The exhibition features portraits of those closest to Neel, including lovers, family members, friends, and intellectual peers. These are the works for which she is best known, and she would return to these subjects throughout her career. On view are a number of significant paintings of Neel’s children that speak to the intertwined and at times conflicting roles she held of mother and working artist. Her studio was the home she shared with her sons, who are depicted as young children in their Spanish Harlem apartment in Christmas, Hartley and Richard (c. 1943–1944), a disquieting, domestic holiday scene. Another canvas, Sam and Hartley (c. 1945), shows her youngest son being clutched tightly by his father, the photographer and filmmaker Sam Brody, who was Neel’s partner between 1940 and 1958. The image is pervaded by an emotional, tense atmosphere. Neel’s portraits of her family form a kind of record of her personal sphere and chronicle her children’s maturation. Among the works on view are the artist’s tender portraits of Hartley and Richard as earnest teenagers in the 1950s, poised for adulthood.



Alice Neel was born in 1900 in Merion Square, Pennsylvania, and died in 1984 in New York. Although she exhibited sporadically early in her career, her work has been shown widely from the 1960s onwards. In 1971, a comprehensive solo exhibition of Neel’s paintings was held at her alma mater, Moore College of Art and Design, Philadelphia, and in 1974, she had her first retrospective at the Whitney Museum of American Art, New York. It was followed by a large-scale presentation of eighty-three paintings in 1975 at the Georgia Museum of Art, The University of Georgia, Athens. In 1978, the Graham Gallery, New York, organized the first retrospective dedicated to the artist’s works on paper, and in 1979, a survey of her paintings was cohosted by the University of Bridgeport and The Silvermine Guild of Artists in Connecticut.

To celebrate the centenary of the artist’s birth, the Philadelphia Museum of Art organized a solo exhibition of Neel’s work, which debuted in 2000 at the Whitney Museum of American Art before traveling to the Walker Art Center, Minneapolis, among other venues. In 2010, the survey exhibition Alice Neel: Painted Truths was organized by the Museum of Fine Arts, Houston, and traveled to the Whitechapel Gallery, London, and Moderna Museet Malmö, Sweden. In 2016, the Ateneum Art Museum, Helsinki, presented Alice Neel: Painter of Modern Life, which traveled to the Gemeentemuseum, The Hague, and the Fondation Vincent van Gogh in Arles, France, before concluding at the Deichtorhallen Hamburg.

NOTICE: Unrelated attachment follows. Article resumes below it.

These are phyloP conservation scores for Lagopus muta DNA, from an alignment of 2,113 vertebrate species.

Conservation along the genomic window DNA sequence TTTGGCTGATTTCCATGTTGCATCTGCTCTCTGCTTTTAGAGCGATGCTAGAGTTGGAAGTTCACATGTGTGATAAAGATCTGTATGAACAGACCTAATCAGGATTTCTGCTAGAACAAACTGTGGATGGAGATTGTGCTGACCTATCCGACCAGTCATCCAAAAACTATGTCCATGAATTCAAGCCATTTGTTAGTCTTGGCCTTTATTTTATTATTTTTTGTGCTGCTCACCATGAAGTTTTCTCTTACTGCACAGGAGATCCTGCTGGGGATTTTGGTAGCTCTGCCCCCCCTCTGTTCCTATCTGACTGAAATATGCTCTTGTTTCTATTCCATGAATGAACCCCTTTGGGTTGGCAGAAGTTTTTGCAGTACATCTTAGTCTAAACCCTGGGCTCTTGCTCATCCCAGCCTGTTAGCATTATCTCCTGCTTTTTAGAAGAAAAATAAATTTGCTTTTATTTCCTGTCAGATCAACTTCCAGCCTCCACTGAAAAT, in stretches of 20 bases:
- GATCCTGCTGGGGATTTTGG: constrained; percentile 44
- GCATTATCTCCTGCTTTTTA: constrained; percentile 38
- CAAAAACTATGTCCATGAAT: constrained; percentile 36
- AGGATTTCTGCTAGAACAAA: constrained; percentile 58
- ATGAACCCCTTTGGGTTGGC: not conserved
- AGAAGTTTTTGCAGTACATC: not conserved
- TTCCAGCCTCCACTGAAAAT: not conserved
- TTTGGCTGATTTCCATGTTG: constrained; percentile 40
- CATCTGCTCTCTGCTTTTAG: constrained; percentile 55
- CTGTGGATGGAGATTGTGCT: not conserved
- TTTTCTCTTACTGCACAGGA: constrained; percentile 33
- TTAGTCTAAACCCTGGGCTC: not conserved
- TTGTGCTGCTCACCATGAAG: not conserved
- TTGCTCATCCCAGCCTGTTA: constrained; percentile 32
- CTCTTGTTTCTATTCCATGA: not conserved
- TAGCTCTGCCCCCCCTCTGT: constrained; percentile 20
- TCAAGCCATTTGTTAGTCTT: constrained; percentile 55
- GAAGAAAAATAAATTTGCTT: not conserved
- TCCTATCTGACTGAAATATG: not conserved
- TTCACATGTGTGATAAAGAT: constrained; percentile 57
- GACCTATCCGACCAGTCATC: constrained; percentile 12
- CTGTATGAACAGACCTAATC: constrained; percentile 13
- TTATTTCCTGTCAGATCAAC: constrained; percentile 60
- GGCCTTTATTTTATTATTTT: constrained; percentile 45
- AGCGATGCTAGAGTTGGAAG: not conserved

Alice Neel: People Come First, a major traveling retrospective, is on view at The Metropolitan Museum of Art, New York, through August 1, 2021, and will subsequently travel to the Guggenheim Museum Bilbao (2021–2022) and Fine Arts Museums of San Francisco (2022). In 2022, Centre Georges Pompidou, Paris, will present Alice Neel: Un regard engagé.

The artist’s work is included in numerous museum collections internationally. David Zwirner has represented The Estate of Alice Neel since 2008, and the present exhibition marks the sixth solo exhibition of the artist’s work at the gallery.

1 Alice Neel, quoted in “The Art of Portraiture, in the Words of Four New York Artists,” The New York Times (October 31, 1976), p. D29.
Image: Alice Neel, Spanish Party, 1939 (detail)

For all press inquiries, contact
Julia Lukacher +1 212 727 2070 [email protected]